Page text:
The South African Institute of Tax Professionals (Sait) has submitted several proposals to ensure fairness in the treatment of taxpayers who do not have any intent to benefit financially from their conduct without compromising compliance.
Sait chief executive Keith Engel says in a submission on behalf of its tax administrative work group that the public fully understands the need for the South African Revenue Service (Sars) to have the power to enforce legislation.
“But there is a point where taxpayer fairness can no longer be ignored. Setting aside the various political events, there is a widespread perception that the Tax Administration Act (TAA) is often unfair to taxpayers, especially smaller business and others without sufficient resources to properly defend themselves,” he says in the submission to National Treasury.
Engel adds that the work group has previously made various submissions in relation to problems with the act. “The work group is of the view that these submissions have largely fallen on deaf ears.”
The submissions were made with the intention of addressing these concerns during the 2019 Budget Review. One of the matters raised by Sait pertains to the “unfair and excessive percentage based penalties”.
Engel refers to research in various jurisdictions which has confirmed that while higher penalties can increase taxpayers’ compliance, imposing harsh penalties is only effective up to a certain point.
“Thereafter increasing penalties actually triggers disengagement and resistance to the tax system.”
The TAA states the purpose with administrative non-compliance penalties is to ensure they are imposed impartially, consistently, and proportionately to the seriousness and duration of the non-compliance.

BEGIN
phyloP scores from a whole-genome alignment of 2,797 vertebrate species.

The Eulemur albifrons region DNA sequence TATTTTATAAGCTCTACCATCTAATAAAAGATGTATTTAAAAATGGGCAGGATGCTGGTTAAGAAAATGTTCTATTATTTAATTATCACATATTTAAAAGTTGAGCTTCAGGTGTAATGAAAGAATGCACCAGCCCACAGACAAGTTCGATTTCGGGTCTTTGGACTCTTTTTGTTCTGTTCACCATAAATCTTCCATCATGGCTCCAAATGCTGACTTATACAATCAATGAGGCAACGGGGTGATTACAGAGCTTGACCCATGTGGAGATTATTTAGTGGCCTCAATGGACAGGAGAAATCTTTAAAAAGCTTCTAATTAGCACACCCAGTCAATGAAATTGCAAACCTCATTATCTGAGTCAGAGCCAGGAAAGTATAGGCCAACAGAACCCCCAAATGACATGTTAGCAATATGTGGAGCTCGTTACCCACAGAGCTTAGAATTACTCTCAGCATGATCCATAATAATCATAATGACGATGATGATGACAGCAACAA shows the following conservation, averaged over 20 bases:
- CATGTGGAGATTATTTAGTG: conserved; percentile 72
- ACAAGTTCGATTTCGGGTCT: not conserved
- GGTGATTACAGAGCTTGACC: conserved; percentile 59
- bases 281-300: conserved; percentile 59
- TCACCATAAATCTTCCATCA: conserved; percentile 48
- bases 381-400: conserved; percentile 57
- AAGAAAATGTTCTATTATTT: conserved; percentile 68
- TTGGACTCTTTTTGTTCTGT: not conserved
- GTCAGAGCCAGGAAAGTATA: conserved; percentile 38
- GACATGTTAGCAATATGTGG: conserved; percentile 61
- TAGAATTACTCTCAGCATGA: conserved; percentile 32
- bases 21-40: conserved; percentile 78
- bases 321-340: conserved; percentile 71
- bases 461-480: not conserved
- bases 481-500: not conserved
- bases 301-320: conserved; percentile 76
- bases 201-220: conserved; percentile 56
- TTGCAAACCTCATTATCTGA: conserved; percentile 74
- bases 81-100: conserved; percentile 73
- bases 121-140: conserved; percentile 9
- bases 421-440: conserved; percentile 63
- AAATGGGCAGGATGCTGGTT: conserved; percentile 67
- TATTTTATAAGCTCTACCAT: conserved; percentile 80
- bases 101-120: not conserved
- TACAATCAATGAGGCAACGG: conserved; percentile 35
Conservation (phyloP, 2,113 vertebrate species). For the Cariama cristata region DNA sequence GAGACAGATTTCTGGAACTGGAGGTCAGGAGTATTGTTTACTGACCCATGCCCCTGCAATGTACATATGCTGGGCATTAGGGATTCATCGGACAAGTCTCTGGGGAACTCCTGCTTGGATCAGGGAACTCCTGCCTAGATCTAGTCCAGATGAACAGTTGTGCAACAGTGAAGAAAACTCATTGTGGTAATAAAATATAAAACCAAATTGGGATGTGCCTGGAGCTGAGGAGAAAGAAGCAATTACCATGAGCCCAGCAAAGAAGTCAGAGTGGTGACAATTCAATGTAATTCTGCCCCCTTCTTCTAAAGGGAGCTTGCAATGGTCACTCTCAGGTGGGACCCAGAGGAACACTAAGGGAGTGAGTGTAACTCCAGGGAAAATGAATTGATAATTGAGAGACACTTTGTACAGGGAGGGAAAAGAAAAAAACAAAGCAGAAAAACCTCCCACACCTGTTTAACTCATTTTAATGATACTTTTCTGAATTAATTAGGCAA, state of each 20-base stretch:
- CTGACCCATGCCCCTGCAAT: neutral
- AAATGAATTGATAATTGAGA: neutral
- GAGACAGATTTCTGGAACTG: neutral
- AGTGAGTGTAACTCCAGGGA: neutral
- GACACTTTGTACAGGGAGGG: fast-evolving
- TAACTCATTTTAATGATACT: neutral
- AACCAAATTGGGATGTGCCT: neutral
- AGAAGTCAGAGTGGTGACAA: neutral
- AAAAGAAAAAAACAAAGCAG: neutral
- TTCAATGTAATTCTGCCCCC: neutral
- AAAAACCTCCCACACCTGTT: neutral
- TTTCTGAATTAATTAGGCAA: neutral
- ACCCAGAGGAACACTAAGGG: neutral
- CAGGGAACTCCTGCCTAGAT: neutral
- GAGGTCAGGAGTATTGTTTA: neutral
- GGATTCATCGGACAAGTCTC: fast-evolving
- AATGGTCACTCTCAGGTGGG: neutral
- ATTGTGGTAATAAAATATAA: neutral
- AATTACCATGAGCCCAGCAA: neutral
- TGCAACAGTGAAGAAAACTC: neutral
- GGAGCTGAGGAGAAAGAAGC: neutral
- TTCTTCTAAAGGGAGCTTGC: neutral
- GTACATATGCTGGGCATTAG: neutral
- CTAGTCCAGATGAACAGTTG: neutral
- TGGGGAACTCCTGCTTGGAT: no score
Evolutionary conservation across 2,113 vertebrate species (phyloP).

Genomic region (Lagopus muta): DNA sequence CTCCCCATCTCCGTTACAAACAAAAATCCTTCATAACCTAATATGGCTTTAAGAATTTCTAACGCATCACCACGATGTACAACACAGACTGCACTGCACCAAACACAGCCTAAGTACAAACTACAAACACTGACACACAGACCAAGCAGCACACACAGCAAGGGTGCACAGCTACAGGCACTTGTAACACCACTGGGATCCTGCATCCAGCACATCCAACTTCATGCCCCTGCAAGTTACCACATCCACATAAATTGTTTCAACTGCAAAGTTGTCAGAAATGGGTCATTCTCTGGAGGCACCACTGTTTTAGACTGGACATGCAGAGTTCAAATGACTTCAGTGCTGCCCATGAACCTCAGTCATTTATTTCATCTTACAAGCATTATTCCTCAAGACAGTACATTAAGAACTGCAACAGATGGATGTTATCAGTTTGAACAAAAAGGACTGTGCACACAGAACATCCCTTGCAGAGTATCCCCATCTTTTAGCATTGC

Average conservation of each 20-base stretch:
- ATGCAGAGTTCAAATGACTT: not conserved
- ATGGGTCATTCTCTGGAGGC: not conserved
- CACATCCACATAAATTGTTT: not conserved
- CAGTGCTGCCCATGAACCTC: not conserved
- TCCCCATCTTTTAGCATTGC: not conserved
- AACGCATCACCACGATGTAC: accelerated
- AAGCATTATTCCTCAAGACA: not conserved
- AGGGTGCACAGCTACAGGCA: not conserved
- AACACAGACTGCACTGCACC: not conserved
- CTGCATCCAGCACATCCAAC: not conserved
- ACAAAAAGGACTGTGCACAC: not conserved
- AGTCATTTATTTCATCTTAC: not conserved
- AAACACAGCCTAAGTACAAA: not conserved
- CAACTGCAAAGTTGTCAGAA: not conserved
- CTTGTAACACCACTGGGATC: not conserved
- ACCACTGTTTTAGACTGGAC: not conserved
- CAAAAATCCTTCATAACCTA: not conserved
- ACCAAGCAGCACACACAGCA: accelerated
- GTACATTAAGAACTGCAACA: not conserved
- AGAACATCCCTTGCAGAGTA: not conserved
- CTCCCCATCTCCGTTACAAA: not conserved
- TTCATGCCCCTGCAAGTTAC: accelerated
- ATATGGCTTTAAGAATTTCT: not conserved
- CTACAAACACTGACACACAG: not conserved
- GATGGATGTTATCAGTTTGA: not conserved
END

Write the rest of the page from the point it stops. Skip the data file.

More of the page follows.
However, the percentage-based penalties on late payments are standard percentages of the amount of tax payable in the relevant period, with no regard to “seriousness or duration” of non-compliance.
Engel gives an example of a company whose VAT payments are late due to unforeseen circumstances - the responsible person falls ill and the tax is paid two days after the due date. If the tax amount was substantial, a 10% late payment penalty is harsh and disproportionate.
Sait also states the penalty remittance provisions in the act are “extremely restrictive”.
It would like to see amended wording of the definition of “first incidence”, since it considers it unfair to impose a penalty for non-compliance when Sars and the taxpayer could not agree on an assessment but reached a settlement.
Engel referred to the time before the TAA when “reasonable circumstances” were considered as a test for remittance of penalties.
“Taxpayers who are largely compliant, experience percentage based penalties as excessive and unfair. This drives down tax compliance,” warns Engel.
He also notes that percentage-based penalties are not “proportionate to the seriousness or the duration” of non-compliance. When taxpayers have “acted in good faith, without the intention to deceive” they escape penalties for understatements.
“There does not appear to be any reason why similar principles should not apply to percentage-based penalties.”
Sait calls for the amendment of the TAA to provide for full remittance of percentage-based penalties where the duration of non-compliance is less than five business days. This would address cases where errors as a result of public holidays or brief illness give rise to late payment, but is remedied within a very short time frame.
It also calls for further remittance criteria, based on seriousness.
When a company pays VAT late because it adjusted its submission following incorrect advice, it is quite clearly of lesser “seriousness” than a taxpayer who decides not to submit any VAT returns or make any payments for many months for no legitimate reason whatsoever, Sait proposes.